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Baby Your Baby: Dental visits and tooth brushing

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SALT LAKE CITY (KUTV) - The American Academy of Pediatrics recommends that a child is seen by a dentist within six months of the appearance of his or her first tooth, but no later than the child’s first birthday.

Making sure to establish a dental home for the child by the first birthday is very important. Children who have a dental home are more likely to receive appropriate preventive and routine oral health care, which reduces the child’s risk of preventable dental and oral diseases. Early preventive services are a critical component of good oral health for young children.

Lauren Neufeld, RDH, BSDH, is a registered dental hygienist and oral health educator for the State of Utah working in the Oral Health Program. She works to increase access to dental homes for all populations and more specifically for pregnant woman and children. Neufeld stopped by to share some advice with viewers.

Primary teeth, also known as baby teeth, are important for many reasons. Primary teeth hold space for the permanent teeth to grow in. If a primary tooth is lost prematurely then it can result in crowding of the adult teeth and other problems for the child later in life. Primary teeth also help children speak clearly, chew and smile.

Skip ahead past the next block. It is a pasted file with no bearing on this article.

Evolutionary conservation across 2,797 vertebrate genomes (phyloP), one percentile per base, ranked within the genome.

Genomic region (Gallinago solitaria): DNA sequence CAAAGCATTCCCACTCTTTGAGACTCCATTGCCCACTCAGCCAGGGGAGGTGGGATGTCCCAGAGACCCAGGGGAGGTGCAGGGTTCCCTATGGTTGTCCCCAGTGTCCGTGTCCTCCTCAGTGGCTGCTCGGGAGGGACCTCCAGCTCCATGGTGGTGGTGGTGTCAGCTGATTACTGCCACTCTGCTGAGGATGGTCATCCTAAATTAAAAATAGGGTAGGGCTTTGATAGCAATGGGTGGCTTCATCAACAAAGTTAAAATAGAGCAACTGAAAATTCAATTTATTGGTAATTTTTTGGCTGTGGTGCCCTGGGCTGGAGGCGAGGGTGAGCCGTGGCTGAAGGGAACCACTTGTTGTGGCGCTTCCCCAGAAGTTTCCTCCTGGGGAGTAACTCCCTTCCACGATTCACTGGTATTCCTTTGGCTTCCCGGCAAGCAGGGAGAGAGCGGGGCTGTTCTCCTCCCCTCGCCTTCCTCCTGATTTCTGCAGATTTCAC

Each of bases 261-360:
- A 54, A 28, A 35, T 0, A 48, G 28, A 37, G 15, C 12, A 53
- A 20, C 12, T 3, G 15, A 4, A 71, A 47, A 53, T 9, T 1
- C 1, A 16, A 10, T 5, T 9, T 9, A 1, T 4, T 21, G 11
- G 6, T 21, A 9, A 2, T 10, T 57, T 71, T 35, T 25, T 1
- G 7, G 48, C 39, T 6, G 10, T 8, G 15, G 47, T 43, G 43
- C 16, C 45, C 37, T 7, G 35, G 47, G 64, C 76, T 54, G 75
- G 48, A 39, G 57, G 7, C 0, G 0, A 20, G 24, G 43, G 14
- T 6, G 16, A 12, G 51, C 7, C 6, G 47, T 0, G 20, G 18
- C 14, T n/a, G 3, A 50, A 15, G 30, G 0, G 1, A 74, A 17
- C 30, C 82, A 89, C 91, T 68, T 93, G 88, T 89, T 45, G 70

It is recommended by the American Academy of Pediatrics that parents help their children brush their teeth twice a day until the child is able to tie his or her own shoes. Children who are unable to tie their own shoes do not have the manual dexterity needed to clean all of their teeth properly. It is important to brush every surface of every tooth twice a day using soft, circular motions to remove plaque from the teeth.

For infants take a soft, clean, damp cloth and gently stimulate the gums. This will remove bacteria from the baby's mouth and help keep it clean. As soon as the first tooth comes into the mouth, start brushing the tooth with a soft toothbrush. For young children a soft, child-sized toothbrush is recommended. Toothbrushes should be replaced every three to four months or sooner if the bristles are worn out or the child has been sick.

It is recommended by the American Dental Association that a smear of toothpaste the size of a grain of rice is used for children under age 3, and a pea-size amount of toothpaste should be used for children 3 to 6 years of age. Toothpaste tubes should be kept out of reach of young children to prevent accidental swallowing of toothpaste.

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